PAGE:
HomeIgnatian PrayerHow Does He Treat His Mother?

How Does He Treat His Mother?

"The Wedding at Cana" by Nicholás Correa, public domain, via Wikimedia Commons

This post is based on Week Six of An Ignatian Prayer Adventure.

John 2:1–11 details the events that occurred at the wedding feast at Cana. I remember reading this story as a young woman, feeling bothered by the way that Jesus answered his mother when she told him that they were out of wine: “Woman, what concern is that to you and to me? My hour has not yet come.” To me, his tone seemed curt, perhaps even scolding.

But over the years, I began to learn more about myself and my part in this relationship that I have with Christ. I discovered in Richard Rohr’s book, Breathing Under Water, that “Most people do not see things as they are; they see things as they are.” I realized that I have to be conscious of the filters of my personal experience and remember to keep my eyes on Jesus. What is he doing? Beyond his words, how is he behaving?

This brought to mind the adage that I heard often during my dating years: “How he treats his mother is a pretty good indication of how he will treat you.” As we watch Jesus’ next actions, what do they say about his relationship with his mother? Did he wonder why Mary was concerned that they were out of wine? Was she worried about the guests? Or was she worried about the family of the bride? Perhaps her concern was always for the good of others.

His mother brought a concern to Jesus. She didn’t tell him what needed to be done. She accepted his response and asked the servants to, “Do whatever he tells you,” and that is the last that we hear of her in that passage. She took the situation to her son and walked away with perfect trust.

Once asked, Jesus took on Mary’s concern. It became his problem because she let go of it and trusted the outcome to him. We of course know that Jesus changed the water in stone jars into fine wine in response. When I see this scene, still filtered through my own life experience, I am able to learn so much. I hear Jesus reminding his mother that we should always seek God’s will first. I am able to see ways to connect with Jesus personally. And I see his love and mercy.

Image: “The Wedding at Cana” by Nicholás Correa, public domain, via Wikimedia Commons

Jean Heaton
Jean Heatonhttps://jeanheaton.com/
Jean Heaton is a blogger, writer, speaker, teacher, and a workshop and retreat leader. She is both the mother and the spouse of recovering addicts and has worked her own twelve-step program. Heaton is the author of Helping Families Recover from Addiction: Coping, Growing, and Healing through 12-Step Practices and Ignatian Spirituality.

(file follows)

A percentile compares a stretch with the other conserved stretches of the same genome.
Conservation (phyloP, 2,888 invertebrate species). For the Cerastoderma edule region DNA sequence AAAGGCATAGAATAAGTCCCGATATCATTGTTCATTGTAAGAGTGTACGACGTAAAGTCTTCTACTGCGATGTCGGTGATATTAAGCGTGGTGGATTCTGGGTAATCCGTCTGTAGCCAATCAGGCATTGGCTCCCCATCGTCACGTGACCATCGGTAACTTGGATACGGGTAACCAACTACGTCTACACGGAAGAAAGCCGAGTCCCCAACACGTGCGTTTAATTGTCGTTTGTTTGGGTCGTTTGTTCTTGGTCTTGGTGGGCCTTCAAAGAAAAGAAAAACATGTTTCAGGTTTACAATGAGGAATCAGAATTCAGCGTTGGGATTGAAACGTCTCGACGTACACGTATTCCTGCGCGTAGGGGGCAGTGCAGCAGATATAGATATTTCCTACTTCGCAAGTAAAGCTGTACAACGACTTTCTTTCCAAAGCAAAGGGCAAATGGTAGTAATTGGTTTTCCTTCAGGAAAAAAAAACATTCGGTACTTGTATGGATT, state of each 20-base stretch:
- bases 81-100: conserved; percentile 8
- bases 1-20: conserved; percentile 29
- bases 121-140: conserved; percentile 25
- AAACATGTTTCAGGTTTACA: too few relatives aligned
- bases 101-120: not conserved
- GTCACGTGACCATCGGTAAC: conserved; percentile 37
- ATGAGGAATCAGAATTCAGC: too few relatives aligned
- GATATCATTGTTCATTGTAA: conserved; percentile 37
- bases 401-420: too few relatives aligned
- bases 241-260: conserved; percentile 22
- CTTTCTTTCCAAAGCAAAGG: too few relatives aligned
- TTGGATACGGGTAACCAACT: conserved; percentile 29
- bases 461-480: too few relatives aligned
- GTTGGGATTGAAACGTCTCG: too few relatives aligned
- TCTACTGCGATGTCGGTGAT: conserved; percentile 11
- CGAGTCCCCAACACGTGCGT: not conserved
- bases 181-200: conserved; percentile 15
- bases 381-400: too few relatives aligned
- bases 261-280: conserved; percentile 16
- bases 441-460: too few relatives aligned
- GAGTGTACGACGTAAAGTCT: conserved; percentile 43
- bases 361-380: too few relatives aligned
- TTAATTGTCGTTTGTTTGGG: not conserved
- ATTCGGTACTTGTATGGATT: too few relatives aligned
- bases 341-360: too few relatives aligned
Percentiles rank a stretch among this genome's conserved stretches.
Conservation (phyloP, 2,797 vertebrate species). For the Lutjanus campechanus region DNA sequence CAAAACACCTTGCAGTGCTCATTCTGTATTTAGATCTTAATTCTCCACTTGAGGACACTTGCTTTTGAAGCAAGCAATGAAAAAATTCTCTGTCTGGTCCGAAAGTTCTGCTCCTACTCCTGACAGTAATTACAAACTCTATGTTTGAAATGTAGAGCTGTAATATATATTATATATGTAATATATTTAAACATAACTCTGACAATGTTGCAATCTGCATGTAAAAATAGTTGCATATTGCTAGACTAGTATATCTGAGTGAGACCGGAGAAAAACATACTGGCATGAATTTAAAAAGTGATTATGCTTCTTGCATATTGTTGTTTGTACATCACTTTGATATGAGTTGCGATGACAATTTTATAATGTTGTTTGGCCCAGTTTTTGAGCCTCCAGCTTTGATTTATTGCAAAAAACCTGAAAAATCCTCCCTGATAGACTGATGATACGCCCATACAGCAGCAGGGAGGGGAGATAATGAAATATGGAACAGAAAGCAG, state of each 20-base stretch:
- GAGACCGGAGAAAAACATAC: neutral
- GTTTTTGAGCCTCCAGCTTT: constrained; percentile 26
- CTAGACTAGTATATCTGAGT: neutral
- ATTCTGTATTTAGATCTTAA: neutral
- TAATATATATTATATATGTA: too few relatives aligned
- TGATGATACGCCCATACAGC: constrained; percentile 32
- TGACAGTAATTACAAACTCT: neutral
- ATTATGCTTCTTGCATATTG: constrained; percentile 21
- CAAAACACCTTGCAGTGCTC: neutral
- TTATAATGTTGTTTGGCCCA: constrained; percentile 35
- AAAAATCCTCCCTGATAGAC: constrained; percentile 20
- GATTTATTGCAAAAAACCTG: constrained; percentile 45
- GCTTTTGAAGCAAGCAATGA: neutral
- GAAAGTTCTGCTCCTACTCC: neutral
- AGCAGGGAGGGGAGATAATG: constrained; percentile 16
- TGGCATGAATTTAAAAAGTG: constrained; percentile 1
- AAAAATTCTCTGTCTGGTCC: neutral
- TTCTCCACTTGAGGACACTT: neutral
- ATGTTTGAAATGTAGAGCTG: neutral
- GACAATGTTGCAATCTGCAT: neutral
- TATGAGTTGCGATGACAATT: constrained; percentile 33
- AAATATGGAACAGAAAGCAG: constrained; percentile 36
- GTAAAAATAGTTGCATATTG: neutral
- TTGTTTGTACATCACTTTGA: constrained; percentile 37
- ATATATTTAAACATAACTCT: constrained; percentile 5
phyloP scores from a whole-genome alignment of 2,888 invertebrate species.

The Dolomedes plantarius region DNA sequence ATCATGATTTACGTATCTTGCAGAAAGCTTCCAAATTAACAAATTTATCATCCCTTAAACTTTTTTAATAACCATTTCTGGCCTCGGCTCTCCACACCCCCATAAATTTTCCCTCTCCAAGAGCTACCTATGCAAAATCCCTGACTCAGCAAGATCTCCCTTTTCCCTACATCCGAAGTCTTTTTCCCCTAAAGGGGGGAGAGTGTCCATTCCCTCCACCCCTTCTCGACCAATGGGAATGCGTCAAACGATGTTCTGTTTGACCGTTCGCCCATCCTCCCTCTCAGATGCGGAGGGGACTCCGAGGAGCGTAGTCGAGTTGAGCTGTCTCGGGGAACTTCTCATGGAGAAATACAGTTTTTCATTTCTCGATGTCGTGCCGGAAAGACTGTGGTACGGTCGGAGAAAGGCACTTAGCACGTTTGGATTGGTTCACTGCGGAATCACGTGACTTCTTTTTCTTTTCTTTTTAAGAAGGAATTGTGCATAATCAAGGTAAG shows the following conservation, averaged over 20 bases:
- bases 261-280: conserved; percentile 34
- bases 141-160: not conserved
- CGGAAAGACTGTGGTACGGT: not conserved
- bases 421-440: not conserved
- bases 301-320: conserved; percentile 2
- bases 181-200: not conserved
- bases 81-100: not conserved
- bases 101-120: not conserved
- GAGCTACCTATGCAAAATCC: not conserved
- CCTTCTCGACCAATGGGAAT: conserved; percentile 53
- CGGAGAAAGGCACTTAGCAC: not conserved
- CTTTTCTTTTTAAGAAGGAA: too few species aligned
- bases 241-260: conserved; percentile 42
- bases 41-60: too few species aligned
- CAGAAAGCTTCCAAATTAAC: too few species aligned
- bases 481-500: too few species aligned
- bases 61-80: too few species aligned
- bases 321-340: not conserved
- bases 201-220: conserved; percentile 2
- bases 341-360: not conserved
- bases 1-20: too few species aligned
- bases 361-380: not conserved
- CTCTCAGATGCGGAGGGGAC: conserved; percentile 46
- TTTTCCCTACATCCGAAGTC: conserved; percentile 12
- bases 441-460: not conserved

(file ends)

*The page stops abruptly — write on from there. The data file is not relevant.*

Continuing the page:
1. Thank you Jean. Your article hints at bigger truths in friendly ways. God cares or Jesus never let’s you down are nicely brought home through this – “How Does He Treat His Mother?”

  2. Thanks for the comments. There is so much to consider. I do believe that understanding Jesus is beyond my imagination. Learning about him bit by bit through relationship is what feeds me and what sustains.

  3. I often wondered Why Jesus waited so long to actually begin His ministry; as it was to be so short? Maybe it was something to do with caring for His Mother Mary and to do with Jewish tradition? Calling her Woman ? maybe something lost in translation ; one would have thought He would at least say: Mother. However, He did what she wanted; so I guess she knew it was time for it to begin?? Such a caring person,. The Family hosting the Wedding Feast, would have been most humiliated running out of wine. There is always something to puzzle over in all the writings. A.M.D.G.

  4. The mention of women in the Bible, in a general sense, is often brief and often defined by their relationship to men. Jesus’s love for Mary is always evident yet he articulates his mission strongly. The writings of Jesus’s interaction with women shows him to be sensitive to their situation while asking for their faith. Importantly, in the NT, St. Paul tells us “there is neither Jew nor Greek, slave nor free, there is neither male nor female, for you are all one in Christ.”

  5. The line, “Mary’s concern for others.” was insightful. Mary’s care is about each of us. Perhaps the stress, the toil and the trials of the day, or the hour, are draining the wine of Grace from our being. As a good mother Mary voices our needs to her Son. Jesus already knows our needs, but He delights in hearing his mother’s care for us. When we leave our needs to God’s goodness, we are living within faith.


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